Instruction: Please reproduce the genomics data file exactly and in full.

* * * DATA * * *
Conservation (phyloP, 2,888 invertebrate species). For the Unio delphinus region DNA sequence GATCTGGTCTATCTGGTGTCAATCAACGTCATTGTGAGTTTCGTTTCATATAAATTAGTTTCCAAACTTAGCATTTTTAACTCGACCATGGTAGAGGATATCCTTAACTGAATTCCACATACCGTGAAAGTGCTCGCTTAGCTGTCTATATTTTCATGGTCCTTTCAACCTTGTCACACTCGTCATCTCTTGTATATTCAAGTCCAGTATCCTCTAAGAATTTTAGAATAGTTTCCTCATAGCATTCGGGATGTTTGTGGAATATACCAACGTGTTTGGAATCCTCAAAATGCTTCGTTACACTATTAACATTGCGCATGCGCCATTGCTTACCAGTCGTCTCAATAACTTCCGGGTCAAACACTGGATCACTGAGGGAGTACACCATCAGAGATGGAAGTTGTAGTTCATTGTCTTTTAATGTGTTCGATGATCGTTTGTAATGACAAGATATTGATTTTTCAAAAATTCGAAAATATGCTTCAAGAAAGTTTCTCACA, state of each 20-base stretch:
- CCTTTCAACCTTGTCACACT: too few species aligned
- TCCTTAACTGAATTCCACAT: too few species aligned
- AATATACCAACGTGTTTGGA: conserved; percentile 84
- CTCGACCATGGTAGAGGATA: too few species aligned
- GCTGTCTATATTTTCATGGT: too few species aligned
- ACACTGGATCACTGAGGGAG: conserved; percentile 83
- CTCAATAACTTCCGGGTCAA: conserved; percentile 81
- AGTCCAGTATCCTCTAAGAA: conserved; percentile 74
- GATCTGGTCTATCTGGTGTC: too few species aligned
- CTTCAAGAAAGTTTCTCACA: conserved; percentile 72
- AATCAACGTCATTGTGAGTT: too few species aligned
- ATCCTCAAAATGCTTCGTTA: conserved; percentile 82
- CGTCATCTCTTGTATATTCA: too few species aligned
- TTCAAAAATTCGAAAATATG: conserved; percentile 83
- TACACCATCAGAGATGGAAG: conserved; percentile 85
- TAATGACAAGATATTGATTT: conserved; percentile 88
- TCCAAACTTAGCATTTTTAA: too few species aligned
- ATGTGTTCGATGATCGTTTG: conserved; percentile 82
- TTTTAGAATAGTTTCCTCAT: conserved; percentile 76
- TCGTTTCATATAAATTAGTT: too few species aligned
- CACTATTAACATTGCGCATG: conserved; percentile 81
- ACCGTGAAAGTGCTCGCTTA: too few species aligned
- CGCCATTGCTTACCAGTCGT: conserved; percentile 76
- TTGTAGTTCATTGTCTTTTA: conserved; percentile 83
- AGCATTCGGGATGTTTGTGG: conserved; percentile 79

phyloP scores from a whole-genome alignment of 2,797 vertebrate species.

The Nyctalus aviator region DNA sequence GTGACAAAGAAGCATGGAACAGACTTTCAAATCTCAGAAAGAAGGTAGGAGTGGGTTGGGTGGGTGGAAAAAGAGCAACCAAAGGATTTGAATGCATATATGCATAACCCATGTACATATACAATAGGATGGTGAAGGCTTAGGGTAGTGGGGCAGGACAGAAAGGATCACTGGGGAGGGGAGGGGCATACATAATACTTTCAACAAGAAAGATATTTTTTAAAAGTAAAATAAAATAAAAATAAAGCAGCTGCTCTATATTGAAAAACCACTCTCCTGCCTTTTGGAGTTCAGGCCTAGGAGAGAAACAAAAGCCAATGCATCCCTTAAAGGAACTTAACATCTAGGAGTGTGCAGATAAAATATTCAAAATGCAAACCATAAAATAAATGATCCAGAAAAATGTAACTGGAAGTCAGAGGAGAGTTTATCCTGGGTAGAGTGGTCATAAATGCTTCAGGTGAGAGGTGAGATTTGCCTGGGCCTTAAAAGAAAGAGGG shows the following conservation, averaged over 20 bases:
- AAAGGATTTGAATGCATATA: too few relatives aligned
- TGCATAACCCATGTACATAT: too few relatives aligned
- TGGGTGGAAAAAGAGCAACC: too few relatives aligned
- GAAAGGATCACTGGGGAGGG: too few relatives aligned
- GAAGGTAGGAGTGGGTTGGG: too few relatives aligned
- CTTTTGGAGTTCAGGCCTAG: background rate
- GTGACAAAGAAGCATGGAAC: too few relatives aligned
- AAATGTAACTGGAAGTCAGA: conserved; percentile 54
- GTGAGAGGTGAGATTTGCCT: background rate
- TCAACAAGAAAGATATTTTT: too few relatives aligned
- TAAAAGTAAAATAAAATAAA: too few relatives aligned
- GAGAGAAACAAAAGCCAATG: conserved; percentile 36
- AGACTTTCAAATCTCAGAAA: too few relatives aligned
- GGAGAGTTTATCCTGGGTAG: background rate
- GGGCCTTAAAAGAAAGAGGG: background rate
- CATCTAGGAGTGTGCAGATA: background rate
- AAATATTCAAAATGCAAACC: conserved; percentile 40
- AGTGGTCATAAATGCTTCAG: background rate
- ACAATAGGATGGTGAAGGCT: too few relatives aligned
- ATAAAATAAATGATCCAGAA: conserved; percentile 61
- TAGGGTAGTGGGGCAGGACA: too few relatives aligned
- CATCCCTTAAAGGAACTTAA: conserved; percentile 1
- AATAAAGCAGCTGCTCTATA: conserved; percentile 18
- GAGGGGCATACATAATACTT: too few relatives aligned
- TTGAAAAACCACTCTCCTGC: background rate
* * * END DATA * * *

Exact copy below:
Conservation (phyloP, 2,888 invertebrate species). For the Unio delphinus region DNA sequence GATCTGGTCTATCTGGTGTCAATCAACGTCATTGTGAGTTTCGTTTCATATAAATTAGTTTCCAAACTTAGCATTTTTAACTCGACCATGGTAGAGGATATCCTTAACTGAATTCCACATACCGTGAAAGTGCTCGCTTAGCTGTCTATATTTTCATGGTCCTTTCAACCTTGTCACACTCGTCATCTCTTGTATATTCAAGTCCAGTATCCTCTAAGAATTTTAGAATAGTTTCCTCATAGCATTCGGGATGTTTGTGGAATATACCAACGTGTTTGGAATCCTCAAAATGCTTCGTTACACTATTAACATTGCGCATGCGCCATTGCTTACCAGTCGTCTCAATAACTTCCGGGTCAAACACTGGATCACTGAGGGAGTACACCATCAGAGATGGAAGTTGTAGTTCATTGTCTTTTAATGTGTTCGATGATCGTTTGTAATGACAAGATATTGATTTTTCAAAAATTCGAAAATATGCTTCAAGAAAGTTTCTCACA, state of each 20-base stretch:
- CCTTTCAACCTTGTCACACT: too few species aligned
- TCCTTAACTGAATTCCACAT: too few species aligned
- AATATACCAACGTGTTTGGA: conserved; percentile 84
- CTCGACCATGGTAGAGGATA: too few species aligned
- GCTGTCTATATTTTCATGGT: too few species aligned
- ACACTGGATCACTGAGGGAG: conserved; percentile 83
- CTCAATAACTTCCGGGTCAA: conserved; percentile 81
- AGTCCAGTATCCTCTAAGAA: conserved; percentile 74
- GATCTGGTCTATCTGGTGTC: too few species aligned
- CTTCAAGAAAGTTTCTCACA: conserved; percentile 72
- AATCAACGTCATTGTGAGTT: too few species aligned
- ATCCTCAAAATGCTTCGTTA: conserved; percentile 82
- CGTCATCTCTTGTATATTCA: too few species aligned
- TTCAAAAATTCGAAAATATG: conserved; percentile 83
- TACACCATCAGAGATGGAAG: conserved; percentile 85
- TAATGACAAGATATTGATTT: conserved; percentile 88
- TCCAAACTTAGCATTTTTAA: too few species aligned
- ATGTGTTCGATGATCGTTTG: conserved; percentile 82
- TTTTAGAATAGTTTCCTCAT: conserved; percentile 76
- TCGTTTCATATAAATTAGTT: too few species aligned
- CACTATTAACATTGCGCATG: conserved; percentile 81
- ACCGTGAAAGTGCTCGCTTA: too few species aligned
- CGCCATTGCTTACCAGTCGT: conserved; percentile 76
- TTGTAGTTCATTGTCTTTTA: conserved; percentile 83
- AGCATTCGGGATGTTTGTGG: conserved; percentile 79

phyloP scores from a whole-genome alignment of 2,797 vertebrate species.

The Nyctalus aviator region DNA sequence GTGACAAAGAAGCATGGAACAGACTTTCAAATCTCAGAAAGAAGGTAGGAGTGGGTTGGGTGGGTGGAAAAAGAGCAACCAAAGGATTTGAATGCATATATGCATAACCCATGTACATATACAATAGGATGGTGAAGGCTTAGGGTAGTGGGGCAGGACAGAAAGGATCACTGGGGAGGGGAGGGGCATACATAATACTTTCAACAAGAAAGATATTTTTTAAAAGTAAAATAAAATAAAAATAAAGCAGCTGCTCTATATTGAAAAACCACTCTCCTGCCTTTTGGAGTTCAGGCCTAGGAGAGAAACAAAAGCCAATGCATCCCTTAAAGGAACTTAACATCTAGGAGTGTGCAGATAAAATATTCAAAATGCAAACCATAAAATAAATGATCCAGAAAAATGTAACTGGAAGTCAGAGGAGAGTTTATCCTGGGTAGAGTGGTCATAAATGCTTCAGGTGAGAGGTGAGATTTGCCTGGGCCTTAAAAGAAAGAGGG shows the following conservation, averaged over 20 bases:
- AAAGGATTTGAATGCATATA: too few relatives aligned
- TGCATAACCCATGTACATAT: too few relatives aligned
- TGGGTGGAAAAAGAGCAACC: too few relatives aligned
- GAAAGGATCACTGGGGAGGG: too few relatives aligned
- GAAGGTAGGAGTGGGTTGGG: too few relatives aligned
- CTTTTGGAGTTCAGGCCTAG: background rate
- GTGACAAAGAAGCATGGAAC: too few relatives aligned
- AAATGTAACTGGAAGTCAGA: conserved; percentile 54
- GTGAGAGGTGAGATTTGCCT: background rate
- TCAACAAGAAAGATATTTTT: too few relatives aligned
- TAAAAGTAAAATAAAATAAA: too few relatives aligned
- GAGAGAAACAAAAGCCAATG: conserved; percentile 36
- AGACTTTCAAATCTCAGAAA: too few relatives aligned
- GGAGAGTTTATCCTGGGTAG: background rate
- GGGCCTTAAAAGAAAGAGGG: background rate
- CATCTAGGAGTGTGCAGATA: background rate
- AAATATTCAAAATGCAAACC: conserved; percentile 40
- AGTGGTCATAAATGCTTCAG: background rate
- ACAATAGGATGGTGAAGGCT: too few relatives aligned
- ATAAAATAAATGATCCAGAA: conserved; percentile 61
- TAGGGTAGTGGGGCAGGACA: too few relatives aligned
- CATCCCTTAAAGGAACTTAA: conserved; percentile 1
- AATAAAGCAGCTGCTCTATA: conserved; percentile 18
- GAGGGGCATACATAATACTT: too few relatives aligned
- TTGAAAAACCACTCTCCTGC: background rate